At this point, we could do the same with the enamel mesh and add that on top, but there’s one more trick. Inside it would be nice to have the pulp and root canal system in red. I tried painting this with Meshlab, but it’s a tedious and frustrating process. My patience would run out long before I could colour any number of teeth. Instead I wrote a couple of utilities to make matters easier. The first one is used to create a copy of the dentine mesh with a red tint (tinting rather than painting leaves a bit of variation in the vertex colours, giving a textured appearance). Then, again using Meshlab, I paint the outside of the tinted dentine green (this is much easier than trying to paint an internal surface and can be done with a very broad brush). The second utility replaces any green vertices with the original untinted colour. Now the enamel is added and the tooth is ready to be uploaded onto Sketchfab.
Once in Sketchfab it’s time to start seeing how this looks in VR. Over in the VR tab of the 3D Settings I started experimenting with scale. Life-size it looks a bit lost. Blow it up to the size of a person and you have a great educational resource. You can move your head through the surfaces to see internal detail (requires 6 degrees of freedom in VR, so not appropriate for phones or the Oculus Go). The fun really starts when you go bigger. Make it the size of a building and you have a ready-made VR experience.
Since first toying with this, we have shown the VR tooth tour at a few public engagement experiences, including our own Festival of Communities, demonstrating to young and old alike, and heard plenty of “wow”s and “awesome”s. What’s great about this is that something as mundane as a tooth suddenly has universal appeal and we find ourselves talking to all sorts of people about dental anatomy and pathology. If you have VR to hand, try it here:
We prefer to do this as a guided tour, so whilst someone is wearing the VR headset, an operator will talk them through the tour and advance them through the annotations using the ‘k’ key. Self guided tours work too, but make sure you keep the annotations in sight (don’t teleport down a root canal or you won’t get back up again), and don’t change the scale! The favourite “wow” inducing view is at the bottom of the root looking upwards:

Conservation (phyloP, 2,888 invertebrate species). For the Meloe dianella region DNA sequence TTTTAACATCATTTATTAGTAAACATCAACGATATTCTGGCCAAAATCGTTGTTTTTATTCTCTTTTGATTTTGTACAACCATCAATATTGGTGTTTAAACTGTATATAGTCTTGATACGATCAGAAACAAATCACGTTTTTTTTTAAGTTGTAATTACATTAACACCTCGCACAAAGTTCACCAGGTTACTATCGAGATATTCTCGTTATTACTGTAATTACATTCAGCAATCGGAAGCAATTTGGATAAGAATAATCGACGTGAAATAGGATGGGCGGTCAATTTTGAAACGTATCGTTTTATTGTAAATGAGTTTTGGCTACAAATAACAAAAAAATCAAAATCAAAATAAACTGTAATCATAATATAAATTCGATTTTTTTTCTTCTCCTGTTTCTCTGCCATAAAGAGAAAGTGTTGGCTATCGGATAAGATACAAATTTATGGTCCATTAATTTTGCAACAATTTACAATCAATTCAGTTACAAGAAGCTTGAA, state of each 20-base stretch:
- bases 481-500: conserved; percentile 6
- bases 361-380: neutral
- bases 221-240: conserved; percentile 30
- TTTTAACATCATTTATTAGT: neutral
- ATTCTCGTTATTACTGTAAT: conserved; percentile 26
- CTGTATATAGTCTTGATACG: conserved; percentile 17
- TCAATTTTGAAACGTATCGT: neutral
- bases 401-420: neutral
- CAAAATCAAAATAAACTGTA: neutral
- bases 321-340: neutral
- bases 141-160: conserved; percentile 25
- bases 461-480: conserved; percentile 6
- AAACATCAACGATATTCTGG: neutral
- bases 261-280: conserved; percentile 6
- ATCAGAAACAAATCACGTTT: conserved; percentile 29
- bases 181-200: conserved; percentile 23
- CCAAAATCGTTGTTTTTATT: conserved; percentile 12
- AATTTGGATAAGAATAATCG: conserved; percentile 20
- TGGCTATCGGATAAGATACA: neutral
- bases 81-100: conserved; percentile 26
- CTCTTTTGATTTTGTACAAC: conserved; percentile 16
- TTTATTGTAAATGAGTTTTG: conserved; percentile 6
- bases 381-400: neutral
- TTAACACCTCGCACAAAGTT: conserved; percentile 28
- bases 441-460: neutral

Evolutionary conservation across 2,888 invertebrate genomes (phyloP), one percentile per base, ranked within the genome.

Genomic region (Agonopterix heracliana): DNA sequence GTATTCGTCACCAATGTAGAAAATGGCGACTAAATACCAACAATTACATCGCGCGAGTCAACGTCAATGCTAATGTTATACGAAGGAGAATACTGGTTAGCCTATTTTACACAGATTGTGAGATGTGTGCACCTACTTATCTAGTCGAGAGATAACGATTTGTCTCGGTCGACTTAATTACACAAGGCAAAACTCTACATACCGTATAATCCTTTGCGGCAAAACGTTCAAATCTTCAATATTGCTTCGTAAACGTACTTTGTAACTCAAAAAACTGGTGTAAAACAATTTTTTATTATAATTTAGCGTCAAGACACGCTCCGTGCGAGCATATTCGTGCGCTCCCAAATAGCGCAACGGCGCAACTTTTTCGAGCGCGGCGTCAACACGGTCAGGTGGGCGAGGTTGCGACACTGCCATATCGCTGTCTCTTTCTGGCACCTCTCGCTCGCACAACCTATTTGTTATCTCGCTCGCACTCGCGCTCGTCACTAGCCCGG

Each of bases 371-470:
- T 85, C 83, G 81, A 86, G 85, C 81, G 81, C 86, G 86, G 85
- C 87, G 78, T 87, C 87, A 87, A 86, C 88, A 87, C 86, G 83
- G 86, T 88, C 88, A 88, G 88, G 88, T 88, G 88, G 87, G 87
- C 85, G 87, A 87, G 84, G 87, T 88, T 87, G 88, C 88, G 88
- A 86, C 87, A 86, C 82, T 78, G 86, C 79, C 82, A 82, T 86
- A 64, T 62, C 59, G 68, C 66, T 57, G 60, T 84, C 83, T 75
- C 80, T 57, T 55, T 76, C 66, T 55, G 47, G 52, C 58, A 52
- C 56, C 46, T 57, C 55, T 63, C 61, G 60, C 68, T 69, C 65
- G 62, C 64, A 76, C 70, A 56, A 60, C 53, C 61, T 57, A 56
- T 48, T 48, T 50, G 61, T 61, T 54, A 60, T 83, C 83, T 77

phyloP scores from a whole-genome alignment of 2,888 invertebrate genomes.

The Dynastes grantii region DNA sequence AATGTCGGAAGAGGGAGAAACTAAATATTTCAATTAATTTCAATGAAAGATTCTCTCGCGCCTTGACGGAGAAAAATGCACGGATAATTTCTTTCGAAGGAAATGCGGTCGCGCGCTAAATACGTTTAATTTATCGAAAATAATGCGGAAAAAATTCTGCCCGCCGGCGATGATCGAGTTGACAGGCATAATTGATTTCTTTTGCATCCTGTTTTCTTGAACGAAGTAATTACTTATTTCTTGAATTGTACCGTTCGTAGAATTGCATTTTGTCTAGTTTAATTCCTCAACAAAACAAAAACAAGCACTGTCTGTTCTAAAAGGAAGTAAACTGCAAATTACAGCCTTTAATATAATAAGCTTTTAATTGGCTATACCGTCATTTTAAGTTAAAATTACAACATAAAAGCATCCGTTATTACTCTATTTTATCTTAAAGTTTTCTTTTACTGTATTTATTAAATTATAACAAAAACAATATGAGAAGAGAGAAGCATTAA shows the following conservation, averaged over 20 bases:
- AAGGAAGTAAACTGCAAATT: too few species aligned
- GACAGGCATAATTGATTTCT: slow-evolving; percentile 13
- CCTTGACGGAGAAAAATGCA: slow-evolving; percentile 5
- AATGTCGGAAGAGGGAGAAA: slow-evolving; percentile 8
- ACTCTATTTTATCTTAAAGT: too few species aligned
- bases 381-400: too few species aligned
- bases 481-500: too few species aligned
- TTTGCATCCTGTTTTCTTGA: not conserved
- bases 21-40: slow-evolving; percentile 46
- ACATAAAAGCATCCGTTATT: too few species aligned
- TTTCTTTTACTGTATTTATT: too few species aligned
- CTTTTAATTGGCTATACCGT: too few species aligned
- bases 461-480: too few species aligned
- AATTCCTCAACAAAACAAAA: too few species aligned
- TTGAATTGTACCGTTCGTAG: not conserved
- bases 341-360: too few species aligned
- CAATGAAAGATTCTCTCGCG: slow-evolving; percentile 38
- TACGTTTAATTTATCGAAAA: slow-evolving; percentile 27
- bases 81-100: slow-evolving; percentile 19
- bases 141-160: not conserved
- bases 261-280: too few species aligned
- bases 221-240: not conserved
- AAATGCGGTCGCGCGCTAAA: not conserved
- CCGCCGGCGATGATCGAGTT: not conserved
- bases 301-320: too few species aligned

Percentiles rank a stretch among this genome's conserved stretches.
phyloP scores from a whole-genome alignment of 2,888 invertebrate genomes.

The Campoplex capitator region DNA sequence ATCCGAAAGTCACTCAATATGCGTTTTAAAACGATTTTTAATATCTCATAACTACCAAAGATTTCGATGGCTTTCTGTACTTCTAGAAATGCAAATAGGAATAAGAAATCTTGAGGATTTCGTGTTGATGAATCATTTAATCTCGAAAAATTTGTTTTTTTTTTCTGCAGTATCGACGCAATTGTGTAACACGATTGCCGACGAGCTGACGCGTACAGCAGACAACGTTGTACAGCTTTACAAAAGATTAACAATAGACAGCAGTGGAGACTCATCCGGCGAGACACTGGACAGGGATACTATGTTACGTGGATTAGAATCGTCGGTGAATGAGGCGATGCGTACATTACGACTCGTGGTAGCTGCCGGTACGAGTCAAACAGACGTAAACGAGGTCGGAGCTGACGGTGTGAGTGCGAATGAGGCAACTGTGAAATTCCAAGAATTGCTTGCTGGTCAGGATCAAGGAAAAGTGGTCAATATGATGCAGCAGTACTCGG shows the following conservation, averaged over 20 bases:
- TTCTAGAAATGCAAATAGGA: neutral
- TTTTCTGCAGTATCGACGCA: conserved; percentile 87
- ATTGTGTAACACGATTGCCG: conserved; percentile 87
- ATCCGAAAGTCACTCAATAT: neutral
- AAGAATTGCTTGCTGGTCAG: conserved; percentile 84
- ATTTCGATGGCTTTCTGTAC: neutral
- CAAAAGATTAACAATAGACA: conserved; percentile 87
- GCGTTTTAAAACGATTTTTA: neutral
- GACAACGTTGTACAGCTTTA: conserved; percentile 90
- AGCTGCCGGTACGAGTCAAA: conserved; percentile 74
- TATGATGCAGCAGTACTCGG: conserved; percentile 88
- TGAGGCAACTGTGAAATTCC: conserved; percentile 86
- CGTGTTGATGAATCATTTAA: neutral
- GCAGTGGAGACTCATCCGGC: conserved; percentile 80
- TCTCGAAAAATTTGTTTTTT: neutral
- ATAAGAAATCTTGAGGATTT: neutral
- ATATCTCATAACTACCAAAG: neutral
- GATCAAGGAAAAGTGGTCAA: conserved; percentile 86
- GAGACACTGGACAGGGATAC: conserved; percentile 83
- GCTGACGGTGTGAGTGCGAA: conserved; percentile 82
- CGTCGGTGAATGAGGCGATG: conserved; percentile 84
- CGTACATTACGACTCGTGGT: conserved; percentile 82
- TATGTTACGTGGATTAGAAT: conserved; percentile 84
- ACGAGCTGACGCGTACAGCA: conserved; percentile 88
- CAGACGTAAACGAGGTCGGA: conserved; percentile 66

Is it educational or just a big gimmick? I think both. Which are you more likely to remember, looking at the page of a dental anatomy book or teetering on the edge of a giant root canal?
VR Bone Climb Challenge
Before signing off, there’s one last trick I’d like to share with you. Did you know you can climb in Sketchfab VR? You can generally only teleport to a not-too-steep surface that is below the controller. Hold the controller high, point it down to a point above your foot level (as long as you can see the teleport circles it should work) click to teleport and you gain a bit of height.
The second VR experience has not yet been unleashed at public events; it’s called the bone-climb challenge. Ever wondered what the inside of a bone looks like? Well now you can teleport your way around inside (or walk if you have the space). When I first created this model, the VR view could get a bit confusing because it was too easy to put your head through the bone walls and see the wrong surface. Single-sided rendering did not help, it still got messed up when you were inside the bone struts (trabeculae). In the updated version, do this and everything goes dark; you’ll have to move your head around to navigate your way out. This makes the climbing challenge much more fun, if a little claustrophobic; can you make your way to the top or will you get stuck in a dead-end? If you want to know how this dark interior is done, the model has two superimposed duplicate surfaces. One of them has had the faces inverted and coloured black; Sketchfab is then set to only show only the outward faces.
Climbing around inside a giant bone may sound a little frivolous, but if it makes bone architecture appeal to a wider audience that has to be a good thing; certainly better than shooting zombies (seemingly the most popular use of VR) to my mind.
Take the challenge here:
A big thank you to Sketchfab for making it so easy to share these models and experiences.